LinkedIn analytics help deepen and enrich European labour market policymaking

LinkedIn analytics help deepen and enrich European labour market policymaking

All forms of economic opportunity depend on information– which crops to grow, which businesses to invest in, which prices to charge. And information is equally vital for the most important form of economic opportunity on the planet: the ability of people to find work, to be productive and to feel fulfilled.

When knowledge of the changing world of work is incomplete or outdated, people are left with the skills they needed yesterday rather than the skills they need for today and for tomorrow. They are cut off from opportunity in one area when they could be prospering in another. The good news is that there now exists a robust, complete and real-time source of insights to help change this. It’s called LinkedIn’s Economic Graph.

Introducing the LinkedIn Economic Graph Forum

The Economic Graph is LinkedIn’s growing digital map of the global labour force, which connects 560 million members, 50 thousand skills, 20 million companies, 15 million open jobs, and 60 thousand places of learning. It binds together the skills that people have or can learn, with the skills that are in demand in different locations. This anonymised, aggregated data can drive investment programmes, development strategies and educational outcomes to unlock the real strengths of cities and regions, and deliver greater prosperity for citizens. In fact, it’s already doing so.

On May 22 in Brussels, we’ll be gathering together policymakers and other key stakeholders for the first LinkedIn Economic Graph Forum: a high-level debate on the future of work and skills needs. The event will also showcase concrete examples of how cities and regions in the EU have been reacting to recent labour market changes and training their workforce to ensure they obtain the skills they need to work in tomorrow’s economy.

From Amsterdam to Milan, Brussels to Stockholm, Hauts-de-France to Manchester, LinkedIn insights are enabling a greater understanding of skills gaps, hiring trends, migration patterns barriers to opportunity and measures that can overcome them. They are informing the infrastructure that cities and regions need to cope with a rapidly evolving economy: a world shaped by new industries, new skills, a new approach to lifelong learning, and new types of relationships between professionals and their employers.

Where LinkedIn insights are driving opportunity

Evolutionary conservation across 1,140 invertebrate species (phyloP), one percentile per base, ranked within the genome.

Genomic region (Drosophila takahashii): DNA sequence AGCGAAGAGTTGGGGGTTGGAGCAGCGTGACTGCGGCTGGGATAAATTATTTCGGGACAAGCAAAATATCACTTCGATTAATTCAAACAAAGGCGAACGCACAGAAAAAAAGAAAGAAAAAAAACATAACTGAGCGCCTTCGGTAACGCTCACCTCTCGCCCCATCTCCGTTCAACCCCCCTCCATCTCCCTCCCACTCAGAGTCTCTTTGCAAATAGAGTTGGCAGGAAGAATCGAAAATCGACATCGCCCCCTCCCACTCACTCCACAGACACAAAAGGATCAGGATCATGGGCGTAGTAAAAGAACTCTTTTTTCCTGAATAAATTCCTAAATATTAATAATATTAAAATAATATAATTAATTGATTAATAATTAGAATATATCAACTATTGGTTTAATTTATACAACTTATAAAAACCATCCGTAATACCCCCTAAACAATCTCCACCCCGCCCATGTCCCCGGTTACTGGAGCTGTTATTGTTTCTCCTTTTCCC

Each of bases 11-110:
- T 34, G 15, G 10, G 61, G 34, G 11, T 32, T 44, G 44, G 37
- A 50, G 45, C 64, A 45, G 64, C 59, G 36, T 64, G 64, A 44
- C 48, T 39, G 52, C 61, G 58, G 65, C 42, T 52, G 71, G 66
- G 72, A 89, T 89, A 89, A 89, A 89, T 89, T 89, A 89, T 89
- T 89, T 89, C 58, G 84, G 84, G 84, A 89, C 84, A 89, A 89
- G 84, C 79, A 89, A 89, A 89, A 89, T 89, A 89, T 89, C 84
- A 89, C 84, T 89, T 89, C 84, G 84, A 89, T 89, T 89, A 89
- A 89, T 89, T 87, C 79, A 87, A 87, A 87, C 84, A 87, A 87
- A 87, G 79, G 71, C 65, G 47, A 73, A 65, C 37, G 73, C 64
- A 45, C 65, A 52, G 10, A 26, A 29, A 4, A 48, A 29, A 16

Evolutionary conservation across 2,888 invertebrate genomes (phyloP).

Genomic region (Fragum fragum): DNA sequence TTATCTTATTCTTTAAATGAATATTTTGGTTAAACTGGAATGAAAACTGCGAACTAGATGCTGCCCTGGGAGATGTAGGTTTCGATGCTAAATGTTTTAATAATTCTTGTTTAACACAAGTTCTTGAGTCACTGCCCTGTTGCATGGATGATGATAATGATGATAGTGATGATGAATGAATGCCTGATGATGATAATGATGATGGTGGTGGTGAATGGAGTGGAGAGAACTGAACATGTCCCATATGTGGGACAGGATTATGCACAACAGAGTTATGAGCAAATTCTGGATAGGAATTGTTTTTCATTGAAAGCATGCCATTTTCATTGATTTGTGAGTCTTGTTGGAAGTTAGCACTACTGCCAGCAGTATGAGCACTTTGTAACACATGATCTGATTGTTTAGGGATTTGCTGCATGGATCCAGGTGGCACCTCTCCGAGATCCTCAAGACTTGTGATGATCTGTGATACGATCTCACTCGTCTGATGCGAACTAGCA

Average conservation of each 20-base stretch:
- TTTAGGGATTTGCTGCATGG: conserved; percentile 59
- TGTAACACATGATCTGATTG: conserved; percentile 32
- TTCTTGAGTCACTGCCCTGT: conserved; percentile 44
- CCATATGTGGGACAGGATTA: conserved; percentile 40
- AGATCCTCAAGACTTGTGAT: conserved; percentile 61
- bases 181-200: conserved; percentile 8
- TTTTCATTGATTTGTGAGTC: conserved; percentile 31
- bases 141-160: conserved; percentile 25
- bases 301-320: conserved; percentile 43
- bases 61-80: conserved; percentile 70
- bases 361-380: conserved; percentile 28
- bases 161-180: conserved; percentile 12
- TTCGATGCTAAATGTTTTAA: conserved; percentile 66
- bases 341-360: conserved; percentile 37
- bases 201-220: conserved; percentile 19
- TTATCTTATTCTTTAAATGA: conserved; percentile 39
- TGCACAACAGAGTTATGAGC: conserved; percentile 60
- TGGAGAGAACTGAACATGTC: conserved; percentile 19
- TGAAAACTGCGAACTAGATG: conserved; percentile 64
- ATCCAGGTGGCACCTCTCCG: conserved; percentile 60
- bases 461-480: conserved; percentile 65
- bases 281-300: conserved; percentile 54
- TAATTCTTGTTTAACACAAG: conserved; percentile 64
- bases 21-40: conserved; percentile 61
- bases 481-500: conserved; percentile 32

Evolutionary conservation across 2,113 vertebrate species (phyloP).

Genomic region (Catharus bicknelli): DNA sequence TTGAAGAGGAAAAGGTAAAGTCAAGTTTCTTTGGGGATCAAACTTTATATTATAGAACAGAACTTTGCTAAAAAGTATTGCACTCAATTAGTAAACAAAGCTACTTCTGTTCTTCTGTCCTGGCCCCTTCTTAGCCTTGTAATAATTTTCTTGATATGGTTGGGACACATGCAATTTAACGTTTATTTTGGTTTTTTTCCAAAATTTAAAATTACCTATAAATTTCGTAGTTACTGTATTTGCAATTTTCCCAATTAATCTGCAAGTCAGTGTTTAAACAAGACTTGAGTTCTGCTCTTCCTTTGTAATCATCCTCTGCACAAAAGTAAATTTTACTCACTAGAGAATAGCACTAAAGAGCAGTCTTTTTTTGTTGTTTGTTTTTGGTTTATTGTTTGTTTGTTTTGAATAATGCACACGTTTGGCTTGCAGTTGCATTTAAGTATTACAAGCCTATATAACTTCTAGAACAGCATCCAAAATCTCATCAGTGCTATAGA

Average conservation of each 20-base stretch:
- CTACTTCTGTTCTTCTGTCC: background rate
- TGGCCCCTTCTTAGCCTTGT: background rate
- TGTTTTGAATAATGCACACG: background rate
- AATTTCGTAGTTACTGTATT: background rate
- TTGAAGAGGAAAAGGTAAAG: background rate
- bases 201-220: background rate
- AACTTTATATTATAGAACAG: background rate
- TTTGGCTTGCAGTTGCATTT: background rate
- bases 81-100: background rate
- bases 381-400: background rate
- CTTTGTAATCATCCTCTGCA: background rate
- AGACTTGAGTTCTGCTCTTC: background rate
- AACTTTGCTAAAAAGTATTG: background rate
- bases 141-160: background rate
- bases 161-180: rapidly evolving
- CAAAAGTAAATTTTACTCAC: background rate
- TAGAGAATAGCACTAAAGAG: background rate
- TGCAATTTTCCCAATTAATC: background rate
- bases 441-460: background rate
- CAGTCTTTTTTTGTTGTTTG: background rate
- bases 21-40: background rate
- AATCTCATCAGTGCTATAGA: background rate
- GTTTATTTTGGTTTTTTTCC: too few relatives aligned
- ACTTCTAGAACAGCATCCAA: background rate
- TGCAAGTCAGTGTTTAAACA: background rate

To give you a better idea about what the Economic Graph can do in practice, here’s a quick snapshot of some of the exciting collaborations we have put in place over the past couple of years:

  • We mapped the economy of Brussels, revealing how the city’s position as a centre of government has driven a dynamic start-up culture and broader economic opportunity. Working with the Digital Belgium Skills Fund launched by Deputy Prime Minister Alexander De Croo, the LinkedIn Economic Graph is helping to identify the digital skills that support this transformation, and fill skills gaps as they emerge.
  • In France, the Conseil d’Orientation pour l’Emploi is using LinkedIn insights to assess the changes in demand tech skills, and how the workforce can adapt. Our Economic Graph for the Hauts-de-France region is identifying hidden strengths and potential of the region with the highest unemployment rate in France – and focusing attention on the areas most likely to drive future economic growth.
  • In the UK, our hiring data is powering the monthly LinkedIn Workforce Reports that provide vital insight on the availability of jobs and talent in different regions and sectors, and crucial early indicators of the likely impact of Brexit. LinkedIn data is driving city-wide strategies to build much-needed skills, from the Mayor of London’s £7m digital talent programme to a Skills Action Plan with the City of Manchester.
  • LinkedIn’s Economic Graph for Amsterdam took a deep-dive into the local start-up ecosystem and has helped to identify the inherently entrepreneurial nature of the city’s economy, and the skills and sectors contributing most to growth. In doing so, it’s helping to inform strategies for supporting the growth and internationalisation of the start-up scene.
  • Worldwide, LinkedIn is partnering with the Word Economic Forum to map important trends in human capital, including whether education systems are providing young people with the skills they need to succeed. Our insights also support the World Economic Forum’s Global gender Gap Report, the leading global study of gender equality, which recently highlighted how the gender gap is widening for the first time in 11 years.

Translating labour market insight into effective policy

Because LinkedIn insights are generated in real-time, they provide valuable early indicators of changes to local economies and labour markets – and empower policymakers to respond. The granular nature of the data supports investment programmes and education and skills strategies that are tailored to real-world, on-the-ground opportunities and challenges. One of the great strengths of the Economic Graph is the way that it identifies key regional differences. This helps to develop differentiated strategies and highlight the most relevant future opportunities for governments to focus on.

The collaborations we have highlighted here are just the beginning of the Economic Graph story, and we will continue to build partnerships across Europe and use our insights to support policy-making and develop ways to connect talent with opportunity. Watch this space!

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